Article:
Can We Expect Mortgage Rates to Rise in 2022?
Are you considering taking out a new mortgage next year? Let’s take a look where fixed and variable mortgage rates are heading next year.
Fixed Mortgage Rates
Canadians enjoyed the lowest fixed mortgage rates we’ve ever seen throughout most of 2021. The 5-year fixed-rate dipped below 2%, something many of us didn’t think we’d see in our lifetime. However, in recent months mortgage rates have been heading higher. We expect that trend to continue in 2022.
The Bank of Canada recently announced that it was ending quantitative easing. If you’re not familiar with the term, it’s just a fancy way of saying the government of Canada’s bond-buying program.
When the government of Canada buys bonds, it keeps fixed mortgage rates artificially low. This happens because when the government buys up its own bonds, it pushes the bonds’ price while causing the yield to tumble. When this happens, fixed mortgage rates go up.
Although it’s hard to predict where exactly fixed mortgage rates land, it wouldn’t surprise me to see rates break the 3 percent barrier in 2022 and remain there throughout the year, barring the fifth wave of COVID or an unexpected financial crisis.
Variable Mortgage Rates
Unless you’ve been living under a rock, you should be well aware that inflation is a major concern for our central bank. Canada is seeing inflation we haven’t seen in decades. This has prompted the Bank of Canada to consider moving up its plan to increase interest rates.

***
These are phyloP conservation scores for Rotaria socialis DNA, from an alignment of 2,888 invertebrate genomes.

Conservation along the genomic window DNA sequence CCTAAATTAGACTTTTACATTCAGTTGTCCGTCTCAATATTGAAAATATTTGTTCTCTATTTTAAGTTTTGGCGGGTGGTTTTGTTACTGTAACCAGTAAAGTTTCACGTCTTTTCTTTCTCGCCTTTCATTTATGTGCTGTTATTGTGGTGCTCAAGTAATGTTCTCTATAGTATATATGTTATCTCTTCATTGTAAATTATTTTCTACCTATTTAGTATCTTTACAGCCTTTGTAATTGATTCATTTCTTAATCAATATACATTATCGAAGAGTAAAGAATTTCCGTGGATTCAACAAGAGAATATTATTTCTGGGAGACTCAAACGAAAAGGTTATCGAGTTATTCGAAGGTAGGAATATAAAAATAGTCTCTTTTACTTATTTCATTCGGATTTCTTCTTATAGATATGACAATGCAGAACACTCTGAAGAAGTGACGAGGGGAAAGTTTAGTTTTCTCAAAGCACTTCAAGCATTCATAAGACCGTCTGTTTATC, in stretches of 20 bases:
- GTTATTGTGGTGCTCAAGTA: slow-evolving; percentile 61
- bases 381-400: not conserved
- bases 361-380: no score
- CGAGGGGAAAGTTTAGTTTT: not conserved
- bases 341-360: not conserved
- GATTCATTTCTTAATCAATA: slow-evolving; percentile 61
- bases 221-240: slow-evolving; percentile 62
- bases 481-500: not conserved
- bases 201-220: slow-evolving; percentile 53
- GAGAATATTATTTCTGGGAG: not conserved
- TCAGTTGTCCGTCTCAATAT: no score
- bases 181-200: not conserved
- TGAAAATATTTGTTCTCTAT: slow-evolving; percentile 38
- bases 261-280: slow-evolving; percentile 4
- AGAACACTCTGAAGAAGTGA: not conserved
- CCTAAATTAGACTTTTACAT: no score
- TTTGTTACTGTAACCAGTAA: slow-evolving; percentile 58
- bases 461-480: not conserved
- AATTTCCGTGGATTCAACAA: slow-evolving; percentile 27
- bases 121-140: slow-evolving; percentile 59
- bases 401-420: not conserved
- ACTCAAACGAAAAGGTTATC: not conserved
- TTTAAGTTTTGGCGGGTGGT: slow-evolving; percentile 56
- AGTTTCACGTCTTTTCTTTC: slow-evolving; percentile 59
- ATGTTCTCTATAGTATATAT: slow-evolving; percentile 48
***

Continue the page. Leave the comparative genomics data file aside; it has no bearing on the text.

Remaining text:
Originally, the Bank of Canada planned to start raising interest rates in the second half of 2022. However, this could very well be moved to the 2nd quarter of 2022, if inflation keeps going at this pace.
Although economists can’t seem to agree on how many rate increases we’ll see in 2022, there is general consensus that rates will go up in 2022. It’s just a matter of time and by how much.
The most widely held believe is that we’ll see between two and four 0.25 rate increases in 2022. That means that a lender’s prime rate could go up by between 0.5 and 1 percent.
The Bank of Canada has to be careful not to raise rates too quickly. That’s why most economists think that the most we’ll see is quarterly rate increases.
If you have a variable rate mortgage without a fixed payment, you’ll want to pay special attention to this, as this will mean your mortgage payments will go up to compensate for the higher rates.
The Bottom Line
Not sure whether to go fixed or variable in 2022? Speak with our mortgage experts to help figure out what’s best for you.